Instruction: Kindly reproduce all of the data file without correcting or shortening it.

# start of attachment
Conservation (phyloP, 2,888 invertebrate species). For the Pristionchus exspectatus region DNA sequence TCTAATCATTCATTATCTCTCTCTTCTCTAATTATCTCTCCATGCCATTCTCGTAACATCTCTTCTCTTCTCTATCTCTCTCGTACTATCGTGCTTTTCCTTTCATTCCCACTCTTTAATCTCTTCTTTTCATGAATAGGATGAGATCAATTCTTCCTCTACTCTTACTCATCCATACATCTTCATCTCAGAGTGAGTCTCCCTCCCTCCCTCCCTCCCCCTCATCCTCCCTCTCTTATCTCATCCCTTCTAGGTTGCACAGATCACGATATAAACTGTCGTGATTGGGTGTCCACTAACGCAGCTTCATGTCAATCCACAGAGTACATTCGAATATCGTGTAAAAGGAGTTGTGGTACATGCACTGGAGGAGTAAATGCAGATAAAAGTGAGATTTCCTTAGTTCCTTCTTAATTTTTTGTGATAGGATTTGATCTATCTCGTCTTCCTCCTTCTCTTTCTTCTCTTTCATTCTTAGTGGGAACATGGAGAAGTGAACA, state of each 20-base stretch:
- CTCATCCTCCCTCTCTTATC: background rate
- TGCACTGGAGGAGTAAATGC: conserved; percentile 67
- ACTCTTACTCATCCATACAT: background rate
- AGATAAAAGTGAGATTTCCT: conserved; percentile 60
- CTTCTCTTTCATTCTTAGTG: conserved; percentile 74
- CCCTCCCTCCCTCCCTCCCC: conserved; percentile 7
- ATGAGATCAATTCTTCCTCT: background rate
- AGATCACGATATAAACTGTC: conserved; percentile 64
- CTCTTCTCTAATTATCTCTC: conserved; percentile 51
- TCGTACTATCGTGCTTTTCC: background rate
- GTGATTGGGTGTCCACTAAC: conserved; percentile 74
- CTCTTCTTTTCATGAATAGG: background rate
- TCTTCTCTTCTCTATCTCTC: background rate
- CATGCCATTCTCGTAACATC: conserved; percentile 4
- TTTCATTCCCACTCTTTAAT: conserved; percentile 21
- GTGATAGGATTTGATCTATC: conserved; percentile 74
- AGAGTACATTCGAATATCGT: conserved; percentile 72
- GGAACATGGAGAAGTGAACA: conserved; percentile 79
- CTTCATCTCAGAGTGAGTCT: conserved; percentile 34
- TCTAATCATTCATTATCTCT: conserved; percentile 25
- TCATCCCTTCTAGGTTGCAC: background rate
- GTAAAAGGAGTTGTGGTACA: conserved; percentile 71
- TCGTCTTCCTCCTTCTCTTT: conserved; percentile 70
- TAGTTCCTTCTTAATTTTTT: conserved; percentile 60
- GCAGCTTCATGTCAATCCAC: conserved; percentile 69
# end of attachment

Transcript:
Conservation (phyloP, 2,888 invertebrate species). For the Pristionchus exspectatus region DNA sequence TCTAATCATTCATTATCTCTCTCTTCTCTAATTATCTCTCCATGCCATTCTCGTAACATCTCTTCTCTTCTCTATCTCTCTCGTACTATCGTGCTTTTCCTTTCATTCCCACTCTTTAATCTCTTCTTTTCATGAATAGGATGAGATCAATTCTTCCTCTACTCTTACTCATCCATACATCTTCATCTCAGAGTGAGTCTCCCTCCCTCCCTCCCTCCCCCTCATCCTCCCTCTCTTATCTCATCCCTTCTAGGTTGCACAGATCACGATATAAACTGTCGTGATTGGGTGTCCACTAACGCAGCTTCATGTCAATCCACAGAGTACATTCGAATATCGTGTAAAAGGAGTTGTGGTACATGCACTGGAGGAGTAAATGCAGATAAAAGTGAGATTTCCTTAGTTCCTTCTTAATTTTTTGTGATAGGATTTGATCTATCTCGTCTTCCTCCTTCTCTTTCTTCTCTTTCATTCTTAGTGGGAACATGGAGAAGTGAACA, state of each 20-base stretch:
- CTCATCCTCCCTCTCTTATC: background rate
- TGCACTGGAGGAGTAAATGC: conserved; percentile 67
- ACTCTTACTCATCCATACAT: background rate
- AGATAAAAGTGAGATTTCCT: conserved; percentile 60
- CTTCTCTTTCATTCTTAGTG: conserved; percentile 74
- CCCTCCCTCCCTCCCTCCCC: conserved; percentile 7
- ATGAGATCAATTCTTCCTCT: background rate
- AGATCACGATATAAACTGTC: conserved; percentile 64
- CTCTTCTCTAATTATCTCTC: conserved; percentile 51
- TCGTACTATCGTGCTTTTCC: background rate
- GTGATTGGGTGTCCACTAAC: conserved; percentile 74
- CTCTTCTTTTCATGAATAGG: background rate
- TCTTCTCTTCTCTATCTCTC: background rate
- CATGCCATTCTCGTAACATC: conserved; percentile 4
- TTTCATTCCCACTCTTTAAT: conserved; percentile 21
- GTGATAGGATTTGATCTATC: conserved; percentile 74
- AGAGTACATTCGAATATCGT: conserved; percentile 72
- GGAACATGGAGAAGTGAACA: conserved; percentile 79
- CTTCATCTCAGAGTGAGTCT: conserved; percentile 34
- TCTAATCATTCATTATCTCT: conserved; percentile 25
- TCATCCCTTCTAGGTTGCAC: background rate
- GTAAAAGGAGTTGTGGTACA: conserved; percentile 71
- TCGTCTTCCTCCTTCTCTTT: conserved; percentile 70
- TAGTTCCTTCTTAATTTTTT: conserved; percentile 60
- GCAGCTTCATGTCAATCCAC: conserved; percentile 69